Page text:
Internet of Things Security and Privacy Concerns
“Internet of Things” was first coined by the co-founder and Executive Director of MIT’s Auto-ID lab, Kevin Ashton in the mid-1990s1. Major vendors and technology leaders are announcing initiatives to leverage the Internet of Things’ opportunities, and define IoT differently, according to each of their area of specialty. Nevertheless, there are salient attributes across array of definitions, such as sensors, things, people, process, automation, data, network, connectivity, convergence, and intelligence. Hence, Internet of Things can be defined as “Intelligent interactivity between human and things to exchange information & knowledge for new value creation”.
Characterising IoT by referencing the number of connected devices or connection is oversimplifying the phenomenon. IoT is a complex eco-system encompassing all aspects of the Internet, including analytics, the cloud, application, security and much more. Technologically, connecting things to the Internet can be accomplished with the existence of three main technology components (Figure 1), namely physical devices and sensors (connected things), connection and infrastructure, and analytics and applications.
Physical devices and sensors are able to gather and sense first-hand and multidimensional information, and evidence of the objective condition of an event autonomously without human intervention. In addition, when devices function to capture information with embedded intelligence, devices can act and react. Environment context will then be modified and the devices will respond differently. As such, this circular process will be repeated continuously.
Connection and infrastructure, such as cloud, security, storage, security, privacy and processing, facilitate continuous, real-time data and information flow and feedback loops.
Figure 2: Internet evolution2
Analytics and applications transform sensor-generated information to a new and key source of knowledge for action-taking. They enable users to leverage the large amount of data gather, converge information for further analysis provides actionable insight for the enterprise for productivity enhancement, offer unique solutions, and enhance life experience.
Figure 1: Components of the Internet of Things18
The Internet has evolved (Figure 2) to become an ever more pervasive and critical infrastructure underpinning society and commerce around the globe. In 1990, with the creation of worldwide web (a method of publishing information on the Internet) by Tim Berners-Lee, Internet became the richest source of information, and since then the number of websites has exploded.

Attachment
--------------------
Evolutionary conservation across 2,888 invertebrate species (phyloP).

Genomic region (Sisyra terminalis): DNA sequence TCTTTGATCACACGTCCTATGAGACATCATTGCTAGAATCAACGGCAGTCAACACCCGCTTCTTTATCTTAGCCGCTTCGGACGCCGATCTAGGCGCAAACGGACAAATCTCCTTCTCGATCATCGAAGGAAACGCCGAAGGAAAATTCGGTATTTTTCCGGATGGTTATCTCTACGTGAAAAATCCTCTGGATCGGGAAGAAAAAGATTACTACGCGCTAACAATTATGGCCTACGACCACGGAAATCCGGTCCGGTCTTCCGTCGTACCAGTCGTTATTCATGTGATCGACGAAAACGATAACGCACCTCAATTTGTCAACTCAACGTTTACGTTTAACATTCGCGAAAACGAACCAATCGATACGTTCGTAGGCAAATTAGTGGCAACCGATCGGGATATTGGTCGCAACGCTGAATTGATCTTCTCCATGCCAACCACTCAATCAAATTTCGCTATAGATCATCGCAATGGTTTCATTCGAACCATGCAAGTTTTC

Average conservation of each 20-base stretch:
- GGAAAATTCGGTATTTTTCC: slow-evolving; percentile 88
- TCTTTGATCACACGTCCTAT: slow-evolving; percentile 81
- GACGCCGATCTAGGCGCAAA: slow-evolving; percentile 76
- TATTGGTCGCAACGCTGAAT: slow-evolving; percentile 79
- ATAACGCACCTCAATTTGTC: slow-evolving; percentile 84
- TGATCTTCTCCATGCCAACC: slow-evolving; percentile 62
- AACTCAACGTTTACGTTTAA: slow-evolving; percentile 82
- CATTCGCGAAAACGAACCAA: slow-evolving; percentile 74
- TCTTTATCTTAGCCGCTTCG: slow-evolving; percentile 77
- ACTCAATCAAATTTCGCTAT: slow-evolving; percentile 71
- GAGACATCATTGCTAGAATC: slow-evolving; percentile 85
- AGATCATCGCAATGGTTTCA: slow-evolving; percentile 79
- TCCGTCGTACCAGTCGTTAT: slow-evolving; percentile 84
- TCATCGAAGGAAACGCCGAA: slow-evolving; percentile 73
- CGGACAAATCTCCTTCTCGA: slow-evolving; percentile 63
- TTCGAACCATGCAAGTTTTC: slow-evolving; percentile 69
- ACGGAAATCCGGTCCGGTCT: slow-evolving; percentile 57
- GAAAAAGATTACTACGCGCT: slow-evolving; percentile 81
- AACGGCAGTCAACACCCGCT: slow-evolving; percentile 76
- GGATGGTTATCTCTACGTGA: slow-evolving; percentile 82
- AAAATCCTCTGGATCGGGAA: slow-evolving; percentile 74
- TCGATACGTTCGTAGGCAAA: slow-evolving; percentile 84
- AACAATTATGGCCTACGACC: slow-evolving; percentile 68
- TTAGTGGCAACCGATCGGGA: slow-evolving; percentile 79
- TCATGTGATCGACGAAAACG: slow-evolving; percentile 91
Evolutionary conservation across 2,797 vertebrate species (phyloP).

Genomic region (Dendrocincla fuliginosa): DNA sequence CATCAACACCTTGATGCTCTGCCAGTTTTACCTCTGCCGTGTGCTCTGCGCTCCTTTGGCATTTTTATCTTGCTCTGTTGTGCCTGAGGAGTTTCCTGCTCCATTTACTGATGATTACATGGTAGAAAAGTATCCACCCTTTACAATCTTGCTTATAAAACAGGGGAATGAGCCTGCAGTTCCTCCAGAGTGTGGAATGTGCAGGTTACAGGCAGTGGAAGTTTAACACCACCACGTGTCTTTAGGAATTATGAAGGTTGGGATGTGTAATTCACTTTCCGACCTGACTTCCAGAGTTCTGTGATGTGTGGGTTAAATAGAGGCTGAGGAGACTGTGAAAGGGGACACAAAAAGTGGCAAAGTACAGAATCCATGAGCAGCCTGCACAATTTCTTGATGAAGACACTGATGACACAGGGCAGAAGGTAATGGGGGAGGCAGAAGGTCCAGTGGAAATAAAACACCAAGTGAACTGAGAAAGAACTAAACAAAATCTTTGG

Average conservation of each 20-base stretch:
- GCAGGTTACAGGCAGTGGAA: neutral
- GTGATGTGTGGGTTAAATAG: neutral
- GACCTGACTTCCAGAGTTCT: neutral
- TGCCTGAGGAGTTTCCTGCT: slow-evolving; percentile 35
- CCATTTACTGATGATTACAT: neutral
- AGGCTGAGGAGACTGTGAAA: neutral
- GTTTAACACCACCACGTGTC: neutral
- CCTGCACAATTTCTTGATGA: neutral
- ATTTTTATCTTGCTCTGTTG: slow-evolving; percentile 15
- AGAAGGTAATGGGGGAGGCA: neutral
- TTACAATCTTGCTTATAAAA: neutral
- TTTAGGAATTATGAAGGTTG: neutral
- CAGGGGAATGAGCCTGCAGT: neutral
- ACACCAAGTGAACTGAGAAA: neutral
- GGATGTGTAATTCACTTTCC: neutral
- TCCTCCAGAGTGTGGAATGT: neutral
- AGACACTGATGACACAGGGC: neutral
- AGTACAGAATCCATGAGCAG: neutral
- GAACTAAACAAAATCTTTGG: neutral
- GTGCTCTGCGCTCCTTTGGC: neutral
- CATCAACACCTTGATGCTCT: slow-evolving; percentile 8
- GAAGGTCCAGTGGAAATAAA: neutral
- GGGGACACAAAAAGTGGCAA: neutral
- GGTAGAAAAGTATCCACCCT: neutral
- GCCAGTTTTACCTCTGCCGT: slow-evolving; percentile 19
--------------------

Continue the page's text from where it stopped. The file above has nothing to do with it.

Yesterday’s Internet was a universe of interlinked human and creates new generations of interactive experiences. Internet usage had exploded since 1995 to reach the first billion users in 2005. The second billion was in 2010, and the third billion is expected to be reached by the end of 20142.
The next phase of the Internet will be IoT: a world of networked smart devices equipped with sensors, connected to the Internet, all sharing information with each other without human intervention.
Table 1 : Usage prediction of IoT
With the rise of connected devices and connected individuals, technology experts forecast four interwoven and interaction technology pillars which will fuel and shape the IoT, namely big data, cloud, social media, and mobile devices and things.
With the variety and enormity of data and information collected by the sensors, Big Data technologies will be the cornerstone in extracting meanings and insights of this exponentially increased data, which will enrich the user experiences and enable new business processes and models.
Cloud serves as delivery platform of information and functionality to users. Cloud allows information and knowledge to be accessed and delivered to anyone, anytime and anywhere.
Social media is transforming interaction and communication modes between individuals in new and unexpected ways. Information will be sourced from physical movement and interactions happening in the Web 2.0. Interconnected societal promote engagements, share information, collaborate and innovate.
Mobile devices/things are the platforms of social communication and network in both personal and work spheres. With the diminishing cost of device that drives the revolution of sensors and connected things, data capturing is no longer restricted by locations and a single dimension. Data collection process escalated both in speed and scale and multi-dimensional variables can be captured simultaneously within the same environment.
Several challenges need to be addressed in order to encourage higher growth rate of IoT and subsequently provide opportunities for Universities and the industry to capture new competencies and capacities Several thematic challenges have been identified from various stakeholders of the IoT ecosystem.
Infrastructure is the catalyst to reach an interoperable, trustable, mobile, distributed, valuable, and powerful enabler for emerging applications such as Smarter Cities, Smart Grid, Smart Building, Smart Home, Intelligent Transport Systems, and ubiquitous healthcare, to name a few. The massiveness of sensors and smart things to be connected to the Internet will pressure the adoption of IPv6, which is a technology considered most suitable for IoT, as it offers scalability, flexibility, tested, extended, ubiquitous, open, and end-to-end connectivity11.